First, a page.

Residents say Coronet 'gondola park' is large new township being greenwashed

by Peter Newport - May 20, 2024

A group of residents is challenging what has been launched as a mountain biking and gondola park at Coronet Peak saying that it’s actually a large 800 home subdivision behind an “eco” smokescreen.

The project is being promoted by a new company called Coronet Village Ltd. The sole director is planning consultant Ben Farrell. The project has applied for fast-tracked government consent.

The full Coronet Village plan - with the gondola being a small area in the top right of this image.

Mr Farrell presented to a hastily arranged residents meeting last week but his focus was on the planned gondola that would take mountain bikers up to Coronet Peak from Malaghans Road on land currently owned by Coronet Station.

The station has been owned by Irish billionaire Eamon Cleary and more recently Robert 'Mutt' Lange, the former husband of singer Shania Twain. Mr Cleary’s son Bernard is believed to be involved in the financing of the project along with Xero founder Rod Drury.

However, many residents noticed on the gondola plans a large residential and commercial development that bordered the gondola. There’s room for approximately 800 residential units as high-density duplexes or town houses with approximately 600 car parks. There’s a “mixed use village centre” and two private school campuses, both linked to the Liger Academy.

Speaking to Crux today from Brisbane where he is on holiday, Mr Farrell says, “It's not just one gondola, it's not just one housing development".

"It's actually a comprehensively designed project, and it's a really exciting project.”

Residents opposed to the plan have produced their own concept image of the proposed Coronet Village.

Mr Farrell declined to provide any further detail including whether or not he’d applied for fast-tracked resource consent.

Residents who attended the Wednesday meeting have published an open letter that challenges the entire project saying the new township has been “skirted over” in particular by Mountain Scene property reporter Philip Chandler. The community newspaper made little reference to the new township or the new schools, referencing "a village with some housing" while mostly promoting the gondola park and claimed carbon-zero credentials of the proposed development.

Last week’s meeting was presented with a copy of the Coronet Village fast track application document that included some of the township elements. Attendees were asked to keep all documents and plans confidential.

The residents’ open letter says: “To be presented on one proposal and see something completely different in the paper the following day was very disappointing”.

“The plans are not well thought out and overlook that there are significantly better areas to consolidate housing and commercial development in the district, already identified by appropriate zoning.

“There is no infrastructure in place, while two options (onsite and piping to Frankton) are offered for sewage disposal, urban surface run off will ultimately be discharging to ground and to Mill Creek. An environmental disaster in the making.”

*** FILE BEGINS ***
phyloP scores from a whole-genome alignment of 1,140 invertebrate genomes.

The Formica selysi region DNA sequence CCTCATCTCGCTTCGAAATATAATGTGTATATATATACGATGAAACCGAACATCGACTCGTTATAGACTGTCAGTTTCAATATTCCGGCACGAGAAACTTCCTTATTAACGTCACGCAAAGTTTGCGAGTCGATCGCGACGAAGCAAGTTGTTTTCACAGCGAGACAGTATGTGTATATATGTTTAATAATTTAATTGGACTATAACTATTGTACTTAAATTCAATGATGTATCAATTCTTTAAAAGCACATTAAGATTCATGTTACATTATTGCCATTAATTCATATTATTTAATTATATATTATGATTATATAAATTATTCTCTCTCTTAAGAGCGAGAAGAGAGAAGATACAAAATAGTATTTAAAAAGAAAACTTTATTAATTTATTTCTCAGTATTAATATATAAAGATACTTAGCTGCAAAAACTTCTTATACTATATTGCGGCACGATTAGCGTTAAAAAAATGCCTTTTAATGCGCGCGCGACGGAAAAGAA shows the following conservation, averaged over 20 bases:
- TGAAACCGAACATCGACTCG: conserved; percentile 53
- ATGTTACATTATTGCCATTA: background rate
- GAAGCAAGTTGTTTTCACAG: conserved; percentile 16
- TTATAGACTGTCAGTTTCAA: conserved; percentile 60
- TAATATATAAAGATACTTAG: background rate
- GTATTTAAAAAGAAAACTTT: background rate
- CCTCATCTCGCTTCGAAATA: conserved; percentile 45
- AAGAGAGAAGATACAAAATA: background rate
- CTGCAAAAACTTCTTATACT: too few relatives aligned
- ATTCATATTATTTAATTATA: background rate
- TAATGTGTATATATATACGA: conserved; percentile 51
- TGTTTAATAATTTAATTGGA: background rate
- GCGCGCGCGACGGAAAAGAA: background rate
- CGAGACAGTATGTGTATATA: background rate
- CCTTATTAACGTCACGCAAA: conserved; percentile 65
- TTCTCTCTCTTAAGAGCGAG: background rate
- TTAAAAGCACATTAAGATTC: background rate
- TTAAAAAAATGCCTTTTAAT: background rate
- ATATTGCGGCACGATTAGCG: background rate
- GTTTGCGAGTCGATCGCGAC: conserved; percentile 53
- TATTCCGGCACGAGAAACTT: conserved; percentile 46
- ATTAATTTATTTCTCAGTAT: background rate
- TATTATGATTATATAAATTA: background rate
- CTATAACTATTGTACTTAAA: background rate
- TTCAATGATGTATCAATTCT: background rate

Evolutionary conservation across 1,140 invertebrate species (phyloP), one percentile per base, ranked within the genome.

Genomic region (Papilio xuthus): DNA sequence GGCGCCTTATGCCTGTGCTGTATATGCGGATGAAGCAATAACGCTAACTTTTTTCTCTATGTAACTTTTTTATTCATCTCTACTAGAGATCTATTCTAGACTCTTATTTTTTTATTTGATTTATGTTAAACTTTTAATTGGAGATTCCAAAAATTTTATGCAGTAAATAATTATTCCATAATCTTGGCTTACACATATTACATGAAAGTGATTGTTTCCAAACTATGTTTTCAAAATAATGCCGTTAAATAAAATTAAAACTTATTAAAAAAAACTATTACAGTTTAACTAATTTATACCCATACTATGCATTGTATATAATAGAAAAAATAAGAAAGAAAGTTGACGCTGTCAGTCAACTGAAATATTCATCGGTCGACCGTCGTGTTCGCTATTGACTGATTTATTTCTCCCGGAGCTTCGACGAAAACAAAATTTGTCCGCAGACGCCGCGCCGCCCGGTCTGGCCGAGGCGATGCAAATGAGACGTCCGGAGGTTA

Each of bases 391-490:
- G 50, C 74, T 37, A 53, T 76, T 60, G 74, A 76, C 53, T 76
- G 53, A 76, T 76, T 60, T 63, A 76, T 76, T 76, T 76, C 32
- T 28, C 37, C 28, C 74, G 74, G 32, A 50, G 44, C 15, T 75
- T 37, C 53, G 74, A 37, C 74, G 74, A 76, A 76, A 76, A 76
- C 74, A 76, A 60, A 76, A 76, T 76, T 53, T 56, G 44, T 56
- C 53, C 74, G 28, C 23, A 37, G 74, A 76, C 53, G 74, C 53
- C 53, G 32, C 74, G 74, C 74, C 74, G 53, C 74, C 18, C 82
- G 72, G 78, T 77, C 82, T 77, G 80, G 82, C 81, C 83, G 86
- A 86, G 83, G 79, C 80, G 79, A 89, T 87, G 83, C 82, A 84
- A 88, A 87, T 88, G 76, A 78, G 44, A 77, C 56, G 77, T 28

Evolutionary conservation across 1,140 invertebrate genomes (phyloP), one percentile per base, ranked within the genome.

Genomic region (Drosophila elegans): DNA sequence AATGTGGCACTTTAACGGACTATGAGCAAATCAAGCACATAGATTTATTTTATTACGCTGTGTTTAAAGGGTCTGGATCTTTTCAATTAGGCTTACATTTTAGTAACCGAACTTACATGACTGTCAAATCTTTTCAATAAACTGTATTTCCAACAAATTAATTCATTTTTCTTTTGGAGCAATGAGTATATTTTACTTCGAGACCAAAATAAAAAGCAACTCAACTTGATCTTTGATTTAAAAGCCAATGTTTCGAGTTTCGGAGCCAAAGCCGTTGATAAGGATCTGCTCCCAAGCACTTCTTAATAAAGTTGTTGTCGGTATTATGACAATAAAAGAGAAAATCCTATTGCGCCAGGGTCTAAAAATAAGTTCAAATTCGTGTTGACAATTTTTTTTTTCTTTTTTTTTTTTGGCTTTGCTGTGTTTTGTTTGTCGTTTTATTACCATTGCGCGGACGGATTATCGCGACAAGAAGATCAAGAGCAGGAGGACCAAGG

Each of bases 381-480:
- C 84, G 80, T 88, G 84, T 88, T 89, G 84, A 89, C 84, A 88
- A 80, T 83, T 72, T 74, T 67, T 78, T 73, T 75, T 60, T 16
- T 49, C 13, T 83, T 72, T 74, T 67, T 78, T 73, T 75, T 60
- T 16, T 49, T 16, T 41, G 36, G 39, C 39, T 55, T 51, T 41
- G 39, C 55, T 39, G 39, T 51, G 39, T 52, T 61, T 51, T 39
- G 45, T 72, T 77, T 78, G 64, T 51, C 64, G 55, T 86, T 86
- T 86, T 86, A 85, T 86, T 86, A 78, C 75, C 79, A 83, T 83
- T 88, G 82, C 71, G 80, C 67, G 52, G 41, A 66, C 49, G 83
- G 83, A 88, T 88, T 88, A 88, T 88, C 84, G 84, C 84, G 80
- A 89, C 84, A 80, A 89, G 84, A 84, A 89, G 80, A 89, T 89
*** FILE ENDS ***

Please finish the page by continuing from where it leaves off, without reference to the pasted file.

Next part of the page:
You can read the full letter here.

Documents shared with residents show the Coronet Village high density housing could equal a population of around 3,000 to 4,000 people - wht 600 car parks

Mayor Glyn Lewers has been drawn into the controversy, saying in response to Crux questions today that he is aware of the proposal. 

“Council officers made me aware of the potential development around one month ago. Further, the developer made me aware of its fast-track consent application a few weeks before the first media coverage. It’s not uncommon for me as mayor to become aware of potential developments around the district."

He would not be drawn on specifics related to the site, saying it was too early - and not his place - to comment.

“Precise details in terms of their scope and timing only become clear through the consent process. In this case, the decision to apply for fast-track consent has been made by the developer via a government process. As such the matter remains between the developer and the government and it isn’t appropriate for me to provide further comment at this time.

The mayor called into questions aspects of the public meeting.

"Whilst I didn’t attend last week’s public meeting, it’s been brought to my attention that certain statements made during the discussion were factually incorrect.”

It’s not clear whether Mr Lewers is referring to the developer or the residents getting their facts wrong at the meeting.

One thing is clear, however, and that this is a major township that is almost the size of Arrowtown. One of the two Liger Academy school campuses was described as being a “boarding school with 270 beds”.

One development option reduces the number of dwellings in favour of an onsite wastewater processing plant.

The Otago Regional Council has told Crux they have not received any information about the Coronet Village project.

At the time of publication the QLDC had not replied to Crux questions on the project.

Crux will carry further coverage of the Coronet Village project over the coming days and weeks.

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